I don't think you can run any dehydrator without heat, the food will spoil; I could be wrong. I have never seen a 12V model.

            Good luck!

            --- In hreg@yahoogroups.com, mkewert@... wrote:
            >
            > I know that theory says the most efficient way to dry fruit with the sun is in a solar fruit dryer, but for reasons of reliability and ease I am trying to price out how a PV powered electric fruit dryer would compare. So, I'm looking for anyone with experience drying fruit. If that's you, will you email me at mkewert@... please?
            >
            > My questions are:
            > How much fruit can you dry per day in one of those little table top dehydrators?
            > Can you run them with fan only; no heat?
            > Have you ever seen a 12 volt DC unit?
            >
            > Thanks
            > Mike
            >


          • Philip Timmons
            Sorry to jump in late . . .  really wondering about this . . .  but does it make sense to convert the Sun to electric (very lossy + expensive equipment) and
            Message 5 of 8 , Jul 2 5:15 PM
              Sorry to jump in late . . .  really wondering about this . . .  but does it make sense to convert the Sun to electric (very lossy + expensive equipment) and then convert the electricity to heat (the drying oven) -- all just do what a Solar heater / oven could do directly?

              Would it not be easier and cheaper to just use a solar heat oven to do the drying?

              Thanks.

              --- On Fri, 7/2/10, mkewert@... <mkewert@...> wrote:

              From: mkewert@... <mkewert@...>
              Subject: Re: [hreg] Re: Slightly off topic - fruit drying with solar
              To: hreg@yahoogroups.com
              Date: Friday, July 2, 2010, 5:34 PM

               

              Jay,
              thank you very much. That's the one we were looking at, actually. It said adjustable thermostat 85-145F, so I was wondering if you can dry at 85F and just take longer. But the video suggested different temps for different applications.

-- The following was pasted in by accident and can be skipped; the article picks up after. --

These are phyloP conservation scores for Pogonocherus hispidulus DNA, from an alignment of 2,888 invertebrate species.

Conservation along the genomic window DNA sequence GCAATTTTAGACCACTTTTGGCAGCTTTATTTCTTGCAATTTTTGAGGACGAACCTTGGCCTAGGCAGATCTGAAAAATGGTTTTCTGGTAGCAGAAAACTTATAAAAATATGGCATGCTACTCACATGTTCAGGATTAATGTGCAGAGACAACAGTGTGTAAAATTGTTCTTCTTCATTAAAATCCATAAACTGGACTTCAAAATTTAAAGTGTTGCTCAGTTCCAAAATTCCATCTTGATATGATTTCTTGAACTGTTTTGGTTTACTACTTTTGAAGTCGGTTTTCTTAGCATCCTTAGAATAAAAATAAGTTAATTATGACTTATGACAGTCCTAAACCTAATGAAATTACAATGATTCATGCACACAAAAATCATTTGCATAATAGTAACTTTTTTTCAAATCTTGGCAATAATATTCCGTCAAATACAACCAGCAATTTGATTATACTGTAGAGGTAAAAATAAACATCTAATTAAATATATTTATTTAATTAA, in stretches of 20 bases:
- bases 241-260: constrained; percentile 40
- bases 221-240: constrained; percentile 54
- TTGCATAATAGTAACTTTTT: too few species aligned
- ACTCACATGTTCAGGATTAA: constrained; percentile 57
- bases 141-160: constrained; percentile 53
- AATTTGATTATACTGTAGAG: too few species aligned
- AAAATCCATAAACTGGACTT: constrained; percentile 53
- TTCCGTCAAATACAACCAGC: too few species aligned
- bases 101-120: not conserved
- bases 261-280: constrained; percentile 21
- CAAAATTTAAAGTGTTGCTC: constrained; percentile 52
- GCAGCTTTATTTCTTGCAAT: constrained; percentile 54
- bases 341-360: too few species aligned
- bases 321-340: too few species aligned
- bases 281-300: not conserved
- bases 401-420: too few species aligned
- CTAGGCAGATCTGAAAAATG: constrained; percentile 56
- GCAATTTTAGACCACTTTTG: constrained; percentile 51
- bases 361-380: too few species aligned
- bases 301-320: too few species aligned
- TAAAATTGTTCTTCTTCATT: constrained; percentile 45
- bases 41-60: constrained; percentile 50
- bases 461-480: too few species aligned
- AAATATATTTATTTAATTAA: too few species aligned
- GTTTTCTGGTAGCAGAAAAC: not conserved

thanks again,
              Mike
              ----- Original Message -----
              From: "jay_7227" <yahoo@mailbot. transcendent. us>
              To: hreg@yahoogroups. com
              Sent: Friday, July 2, 2010 9:08:41 AM
              Subject: [hreg] Re: Slightly off topic - fruit drying with solar

               

              I am most familiar with the "Excalibur dryer", which is a high quality unit, better than the round ones with the vertical airflow that you would get at most local retail stores.

              Here is a link, for a basic reference. Check out the videos, they are really good:
              http://www.excalibu rdehydrator. com/

              And Amazon (for the reviews)
              http://www.amazon. com/s/url= search-alias% 3Daps&field-keywords= excalibur+ Dehydrator

              The first video gives you a good idea of how much you can put on a tray. The answer is "a lot". Each tray holds maybe 8-12 apples or oranges or things about that size, per tray. The smallest unit is 5 trays I think.

              The smallest unit is about 400 watts, which honestly is a lot to be running on PV. Normal drying times are in the 8 hour range.

              So power use initially seems pretty steep, and I guess it is. But the longer you store the food, the lower the power required for storage gets; food that has been dehydrated is food that doesn't need to be refrigerated. I am not really sure how it compares with canning, but it is probably favorable.

              I don't think you can run any dehydrator without heat, the food will spoil; I could be wrong. I have never seen a 12V model.

              Good luck!

              --- In hreg@yahoogroups. com, mkewert@... wrote:
              >
              > I know that theory says the most efficient way to dry fruit with the sun is in a solar fruit dryer, but for reasons of reliability and ease I am trying to price out how a PV powered electric fruit dryer would compare. So, I'm looking for anyone with experience drying fruit. If that's you, will you email me at mkewert@... please?